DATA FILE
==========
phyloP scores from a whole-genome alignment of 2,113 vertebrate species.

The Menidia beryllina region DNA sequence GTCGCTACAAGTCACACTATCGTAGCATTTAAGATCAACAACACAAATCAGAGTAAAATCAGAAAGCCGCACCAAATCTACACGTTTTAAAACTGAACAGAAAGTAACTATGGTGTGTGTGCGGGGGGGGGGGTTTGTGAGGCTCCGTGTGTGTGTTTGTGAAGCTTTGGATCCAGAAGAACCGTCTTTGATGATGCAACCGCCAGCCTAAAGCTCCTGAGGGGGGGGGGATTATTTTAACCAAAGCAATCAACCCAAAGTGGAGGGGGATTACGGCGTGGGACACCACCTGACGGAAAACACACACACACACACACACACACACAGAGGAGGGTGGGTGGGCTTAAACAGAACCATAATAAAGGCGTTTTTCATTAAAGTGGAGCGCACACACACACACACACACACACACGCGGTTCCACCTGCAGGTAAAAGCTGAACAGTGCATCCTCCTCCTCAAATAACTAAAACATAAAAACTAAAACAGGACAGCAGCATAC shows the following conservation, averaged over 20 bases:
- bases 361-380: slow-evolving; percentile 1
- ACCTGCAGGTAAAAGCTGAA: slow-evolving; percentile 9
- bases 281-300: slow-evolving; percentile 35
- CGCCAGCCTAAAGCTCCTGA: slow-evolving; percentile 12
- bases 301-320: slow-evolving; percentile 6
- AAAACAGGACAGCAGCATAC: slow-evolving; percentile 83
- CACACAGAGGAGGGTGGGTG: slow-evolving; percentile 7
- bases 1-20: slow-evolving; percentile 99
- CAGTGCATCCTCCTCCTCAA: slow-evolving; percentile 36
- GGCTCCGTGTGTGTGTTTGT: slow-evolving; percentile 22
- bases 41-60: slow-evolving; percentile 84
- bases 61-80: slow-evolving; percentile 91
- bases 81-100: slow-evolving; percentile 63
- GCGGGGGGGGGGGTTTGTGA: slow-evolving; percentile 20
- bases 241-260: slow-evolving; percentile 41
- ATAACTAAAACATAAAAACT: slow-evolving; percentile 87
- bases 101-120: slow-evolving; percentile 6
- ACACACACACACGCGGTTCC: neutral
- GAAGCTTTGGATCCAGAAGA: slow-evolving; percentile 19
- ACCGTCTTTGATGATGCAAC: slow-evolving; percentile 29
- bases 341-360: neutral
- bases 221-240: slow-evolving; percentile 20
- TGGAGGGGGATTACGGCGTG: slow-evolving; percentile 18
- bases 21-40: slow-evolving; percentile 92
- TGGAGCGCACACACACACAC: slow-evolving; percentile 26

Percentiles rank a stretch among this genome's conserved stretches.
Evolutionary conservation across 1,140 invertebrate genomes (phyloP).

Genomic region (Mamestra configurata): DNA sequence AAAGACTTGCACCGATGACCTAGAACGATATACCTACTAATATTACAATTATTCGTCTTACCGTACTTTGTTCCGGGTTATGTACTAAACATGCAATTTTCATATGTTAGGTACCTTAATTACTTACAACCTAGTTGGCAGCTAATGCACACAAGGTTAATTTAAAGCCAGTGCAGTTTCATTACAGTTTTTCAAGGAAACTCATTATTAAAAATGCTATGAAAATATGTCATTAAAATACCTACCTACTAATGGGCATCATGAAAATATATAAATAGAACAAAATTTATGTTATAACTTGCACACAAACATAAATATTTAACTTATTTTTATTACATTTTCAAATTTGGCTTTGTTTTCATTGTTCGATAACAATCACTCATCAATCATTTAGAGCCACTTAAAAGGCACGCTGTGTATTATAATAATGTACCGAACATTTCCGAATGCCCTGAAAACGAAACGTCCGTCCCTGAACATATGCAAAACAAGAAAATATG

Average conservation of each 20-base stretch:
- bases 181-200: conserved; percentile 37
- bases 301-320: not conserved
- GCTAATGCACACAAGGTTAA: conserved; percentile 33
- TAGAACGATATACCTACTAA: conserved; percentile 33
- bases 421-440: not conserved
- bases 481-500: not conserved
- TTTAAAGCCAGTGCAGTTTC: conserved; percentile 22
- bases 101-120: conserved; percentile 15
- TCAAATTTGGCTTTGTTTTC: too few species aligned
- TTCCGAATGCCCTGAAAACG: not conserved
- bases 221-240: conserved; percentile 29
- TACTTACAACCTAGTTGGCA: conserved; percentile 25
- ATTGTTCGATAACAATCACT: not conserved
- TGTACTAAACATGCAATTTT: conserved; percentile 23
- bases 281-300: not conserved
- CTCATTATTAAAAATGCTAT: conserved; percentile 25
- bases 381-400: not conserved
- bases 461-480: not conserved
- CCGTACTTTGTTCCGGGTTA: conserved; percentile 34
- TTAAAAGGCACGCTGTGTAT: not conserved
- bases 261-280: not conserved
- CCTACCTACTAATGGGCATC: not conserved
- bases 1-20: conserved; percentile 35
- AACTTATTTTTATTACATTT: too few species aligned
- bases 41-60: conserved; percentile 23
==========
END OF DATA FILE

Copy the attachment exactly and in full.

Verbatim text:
phyloP scores from a whole-genome alignment of 2,113 vertebrate species.

The Menidia beryllina region DNA sequence GTCGCTACAAGTCACACTATCGTAGCATTTAAGATCAACAACACAAATCAGAGTAAAATCAGAAAGCCGCACCAAATCTACACGTTTTAAAACTGAACAGAAAGTAACTATGGTGTGTGTGCGGGGGGGGGGGTTTGTGAGGCTCCGTGTGTGTGTTTGTGAAGCTTTGGATCCAGAAGAACCGTCTTTGATGATGCAACCGCCAGCCTAAAGCTCCTGAGGGGGGGGGGATTATTTTAACCAAAGCAATCAACCCAAAGTGGAGGGGGATTACGGCGTGGGACACCACCTGACGGAAAACACACACACACACACACACACACACAGAGGAGGGTGGGTGGGCTTAAACAGAACCATAATAAAGGCGTTTTTCATTAAAGTGGAGCGCACACACACACACACACACACACACGCGGTTCCACCTGCAGGTAAAAGCTGAACAGTGCATCCTCCTCCTCAAATAACTAAAACATAAAAACTAAAACAGGACAGCAGCATAC shows the following conservation, averaged over 20 bases:
- bases 361-380: slow-evolving; percentile 1
- ACCTGCAGGTAAAAGCTGAA: slow-evolving; percentile 9
- bases 281-300: slow-evolving; percentile 35
- CGCCAGCCTAAAGCTCCTGA: slow-evolving; percentile 12
- bases 301-320: slow-evolving; percentile 6
- AAAACAGGACAGCAGCATAC: slow-evolving; percentile 83
- CACACAGAGGAGGGTGGGTG: slow-evolving; percentile 7
- bases 1-20: slow-evolving; percentile 99
- CAGTGCATCCTCCTCCTCAA: slow-evolving; percentile 36
- GGCTCCGTGTGTGTGTTTGT: slow-evolving; percentile 22
- bases 41-60: slow-evolving; percentile 84
- bases 61-80: slow-evolving; percentile 91
- bases 81-100: slow-evolving; percentile 63
- GCGGGGGGGGGGGTTTGTGA: slow-evolving; percentile 20
- bases 241-260: slow-evolving; percentile 41
- ATAACTAAAACATAAAAACT: slow-evolving; percentile 87
- bases 101-120: slow-evolving; percentile 6
- ACACACACACACGCGGTTCC: neutral
- GAAGCTTTGGATCCAGAAGA: slow-evolving; percentile 19
- ACCGTCTTTGATGATGCAAC: slow-evolving; percentile 29
- bases 341-360: neutral
- bases 221-240: slow-evolving; percentile 20
- TGGAGGGGGATTACGGCGTG: slow-evolving; percentile 18
- bases 21-40: slow-evolving; percentile 92
- TGGAGCGCACACACACACAC: slow-evolving; percentile 26

Percentiles rank a stretch among this genome's conserved stretches.
Evolutionary conservation across 1,140 invertebrate genomes (phyloP).

Genomic region (Mamestra configurata): DNA sequence AAAGACTTGCACCGATGACCTAGAACGATATACCTACTAATATTACAATTATTCGTCTTACCGTACTTTGTTCCGGGTTATGTACTAAACATGCAATTTTCATATGTTAGGTACCTTAATTACTTACAACCTAGTTGGCAGCTAATGCACACAAGGTTAATTTAAAGCCAGTGCAGTTTCATTACAGTTTTTCAAGGAAACTCATTATTAAAAATGCTATGAAAATATGTCATTAAAATACCTACCTACTAATGGGCATCATGAAAATATATAAATAGAACAAAATTTATGTTATAACTTGCACACAAACATAAATATTTAACTTATTTTTATTACATTTTCAAATTTGGCTTTGTTTTCATTGTTCGATAACAATCACTCATCAATCATTTAGAGCCACTTAAAAGGCACGCTGTGTATTATAATAATGTACCGAACATTTCCGAATGCCCTGAAAACGAAACGTCCGTCCCTGAACATATGCAAAACAAGAAAATATG

Average conservation of each 20-base stretch:
- bases 181-200: conserved; percentile 37
- bases 301-320: not conserved
- GCTAATGCACACAAGGTTAA: conserved; percentile 33
- TAGAACGATATACCTACTAA: conserved; percentile 33
- bases 421-440: not conserved
- bases 481-500: not conserved
- TTTAAAGCCAGTGCAGTTTC: conserved; percentile 22
- bases 101-120: conserved; percentile 15
- TCAAATTTGGCTTTGTTTTC: too few species aligned
- TTCCGAATGCCCTGAAAACG: not conserved
- bases 221-240: conserved; percentile 29
- TACTTACAACCTAGTTGGCA: conserved; percentile 25
- ATTGTTCGATAACAATCACT: not conserved
- TGTACTAAACATGCAATTTT: conserved; percentile 23
- bases 281-300: not conserved
- CTCATTATTAAAAATGCTAT: conserved; percentile 25
- bases 381-400: not conserved
- bases 461-480: not conserved
- CCGTACTTTGTTCCGGGTTA: conserved; percentile 34
- TTAAAAGGCACGCTGTGTAT: not conserved
- bases 261-280: not conserved
- CCTACCTACTAATGGGCATC: not conserved
- bases 1-20: conserved; percentile 35
- AACTTATTTTTATTACATTT: too few species aligned
- bases 41-60: conserved; percentile 23